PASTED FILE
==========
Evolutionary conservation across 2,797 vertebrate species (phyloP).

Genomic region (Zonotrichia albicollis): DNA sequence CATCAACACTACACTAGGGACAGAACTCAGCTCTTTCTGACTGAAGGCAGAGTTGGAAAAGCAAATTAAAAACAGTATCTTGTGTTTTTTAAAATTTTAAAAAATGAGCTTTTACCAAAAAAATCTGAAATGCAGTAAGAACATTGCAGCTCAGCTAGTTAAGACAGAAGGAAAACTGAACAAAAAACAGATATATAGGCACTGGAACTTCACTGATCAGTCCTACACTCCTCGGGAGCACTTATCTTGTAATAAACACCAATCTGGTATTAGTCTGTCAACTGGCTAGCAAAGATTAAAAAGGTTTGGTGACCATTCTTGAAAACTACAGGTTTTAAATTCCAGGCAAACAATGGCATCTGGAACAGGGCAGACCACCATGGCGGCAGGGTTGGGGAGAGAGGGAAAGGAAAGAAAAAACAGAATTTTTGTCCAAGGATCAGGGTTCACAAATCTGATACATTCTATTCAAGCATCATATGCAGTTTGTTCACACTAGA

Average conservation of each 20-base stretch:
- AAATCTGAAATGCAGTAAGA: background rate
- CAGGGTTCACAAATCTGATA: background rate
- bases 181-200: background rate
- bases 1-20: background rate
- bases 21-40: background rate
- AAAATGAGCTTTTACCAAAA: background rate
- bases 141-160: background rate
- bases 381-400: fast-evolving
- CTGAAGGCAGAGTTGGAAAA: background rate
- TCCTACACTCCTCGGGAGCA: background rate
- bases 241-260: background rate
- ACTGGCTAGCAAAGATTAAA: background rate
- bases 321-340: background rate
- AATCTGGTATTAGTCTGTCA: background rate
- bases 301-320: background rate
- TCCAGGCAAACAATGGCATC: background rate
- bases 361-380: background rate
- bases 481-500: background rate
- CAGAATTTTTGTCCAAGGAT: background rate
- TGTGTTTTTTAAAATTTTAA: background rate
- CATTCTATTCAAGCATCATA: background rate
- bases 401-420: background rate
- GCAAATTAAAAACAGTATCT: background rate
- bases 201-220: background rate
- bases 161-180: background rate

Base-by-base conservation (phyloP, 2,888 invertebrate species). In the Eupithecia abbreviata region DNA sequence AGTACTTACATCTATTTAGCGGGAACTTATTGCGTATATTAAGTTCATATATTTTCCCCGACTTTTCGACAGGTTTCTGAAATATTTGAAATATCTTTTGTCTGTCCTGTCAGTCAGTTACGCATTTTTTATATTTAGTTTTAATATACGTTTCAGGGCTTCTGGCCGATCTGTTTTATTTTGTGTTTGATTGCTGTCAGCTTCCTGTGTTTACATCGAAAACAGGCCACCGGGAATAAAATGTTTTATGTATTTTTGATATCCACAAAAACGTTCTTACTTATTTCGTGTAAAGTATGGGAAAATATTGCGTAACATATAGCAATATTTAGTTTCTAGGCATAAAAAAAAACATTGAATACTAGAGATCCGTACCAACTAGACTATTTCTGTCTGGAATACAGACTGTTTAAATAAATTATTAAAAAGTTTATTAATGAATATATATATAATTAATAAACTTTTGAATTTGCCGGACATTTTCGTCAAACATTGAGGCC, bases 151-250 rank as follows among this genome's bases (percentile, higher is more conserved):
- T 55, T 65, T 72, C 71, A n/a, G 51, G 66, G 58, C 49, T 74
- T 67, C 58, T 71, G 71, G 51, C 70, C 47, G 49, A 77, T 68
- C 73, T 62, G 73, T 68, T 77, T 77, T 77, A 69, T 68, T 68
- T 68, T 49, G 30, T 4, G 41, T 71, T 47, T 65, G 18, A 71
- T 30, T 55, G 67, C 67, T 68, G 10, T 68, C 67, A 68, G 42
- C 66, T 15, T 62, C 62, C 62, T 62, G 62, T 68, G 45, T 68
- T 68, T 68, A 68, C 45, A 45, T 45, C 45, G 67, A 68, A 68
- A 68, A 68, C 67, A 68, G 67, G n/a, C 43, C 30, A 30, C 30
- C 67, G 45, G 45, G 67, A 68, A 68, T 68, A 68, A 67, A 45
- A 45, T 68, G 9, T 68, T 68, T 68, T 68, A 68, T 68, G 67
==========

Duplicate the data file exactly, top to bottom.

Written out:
Evolutionary conservation across 2,797 vertebrate species (phyloP).

Genomic region (Zonotrichia albicollis): DNA sequence CATCAACACTACACTAGGGACAGAACTCAGCTCTTTCTGACTGAAGGCAGAGTTGGAAAAGCAAATTAAAAACAGTATCTTGTGTTTTTTAAAATTTTAAAAAATGAGCTTTTACCAAAAAAATCTGAAATGCAGTAAGAACATTGCAGCTCAGCTAGTTAAGACAGAAGGAAAACTGAACAAAAAACAGATATATAGGCACTGGAACTTCACTGATCAGTCCTACACTCCTCGGGAGCACTTATCTTGTAATAAACACCAATCTGGTATTAGTCTGTCAACTGGCTAGCAAAGATTAAAAAGGTTTGGTGACCATTCTTGAAAACTACAGGTTTTAAATTCCAGGCAAACAATGGCATCTGGAACAGGGCAGACCACCATGGCGGCAGGGTTGGGGAGAGAGGGAAAGGAAAGAAAAAACAGAATTTTTGTCCAAGGATCAGGGTTCACAAATCTGATACATTCTATTCAAGCATCATATGCAGTTTGTTCACACTAGA

Average conservation of each 20-base stretch:
- AAATCTGAAATGCAGTAAGA: background rate
- CAGGGTTCACAAATCTGATA: background rate
- bases 181-200: background rate
- bases 1-20: background rate
- bases 21-40: background rate
- AAAATGAGCTTTTACCAAAA: background rate
- bases 141-160: background rate
- bases 381-400: fast-evolving
- CTGAAGGCAGAGTTGGAAAA: background rate
- TCCTACACTCCTCGGGAGCA: background rate
- bases 241-260: background rate
- ACTGGCTAGCAAAGATTAAA: background rate
- bases 321-340: background rate
- AATCTGGTATTAGTCTGTCA: background rate
- bases 301-320: background rate
- TCCAGGCAAACAATGGCATC: background rate
- bases 361-380: background rate
- bases 481-500: background rate
- CAGAATTTTTGTCCAAGGAT: background rate
- TGTGTTTTTTAAAATTTTAA: background rate
- CATTCTATTCAAGCATCATA: background rate
- bases 401-420: background rate
- GCAAATTAAAAACAGTATCT: background rate
- bases 201-220: background rate
- bases 161-180: background rate

Base-by-base conservation (phyloP, 2,888 invertebrate species). In the Eupithecia abbreviata region DNA sequence AGTACTTACATCTATTTAGCGGGAACTTATTGCGTATATTAAGTTCATATATTTTCCCCGACTTTTCGACAGGTTTCTGAAATATTTGAAATATCTTTTGTCTGTCCTGTCAGTCAGTTACGCATTTTTTATATTTAGTTTTAATATACGTTTCAGGGCTTCTGGCCGATCTGTTTTATTTTGTGTTTGATTGCTGTCAGCTTCCTGTGTTTACATCGAAAACAGGCCACCGGGAATAAAATGTTTTATGTATTTTTGATATCCACAAAAACGTTCTTACTTATTTCGTGTAAAGTATGGGAAAATATTGCGTAACATATAGCAATATTTAGTTTCTAGGCATAAAAAAAAACATTGAATACTAGAGATCCGTACCAACTAGACTATTTCTGTCTGGAATACAGACTGTTTAAATAAATTATTAAAAAGTTTATTAATGAATATATATATAATTAATAAACTTTTGAATTTGCCGGACATTTTCGTCAAACATTGAGGCC, bases 151-250 rank as follows among this genome's bases (percentile, higher is more conserved):
- T 55, T 65, T 72, C 71, A n/a, G 51, G 66, G 58, C 49, T 74
- T 67, C 58, T 71, G 71, G 51, C 70, C 47, G 49, A 77, T 68
- C 73, T 62, G 73, T 68, T 77, T 77, T 77, A 69, T 68, T 68
- T 68, T 49, G 30, T 4, G 41, T 71, T 47, T 65, G 18, A 71
- T 30, T 55, G 67, C 67, T 68, G 10, T 68, C 67, A 68, G 42
- C 66, T 15, T 62, C 62, C 62, T 62, G 62, T 68, G 45, T 68
- T 68, T 68, A 68, C 45, A 45, T 45, C 45, G 67, A 68, A 68
- A 68, A 68, C 67, A 68, G 67, G n/a, C 43, C 30, A 30, C 30
- C 67, G 45, G 45, G 67, A 68, A 68, T 68, A 68, A 67, A 45
- A 45, T 68, G 9, T 68, T 68, T 68, T 68, A 68, T 68, G 67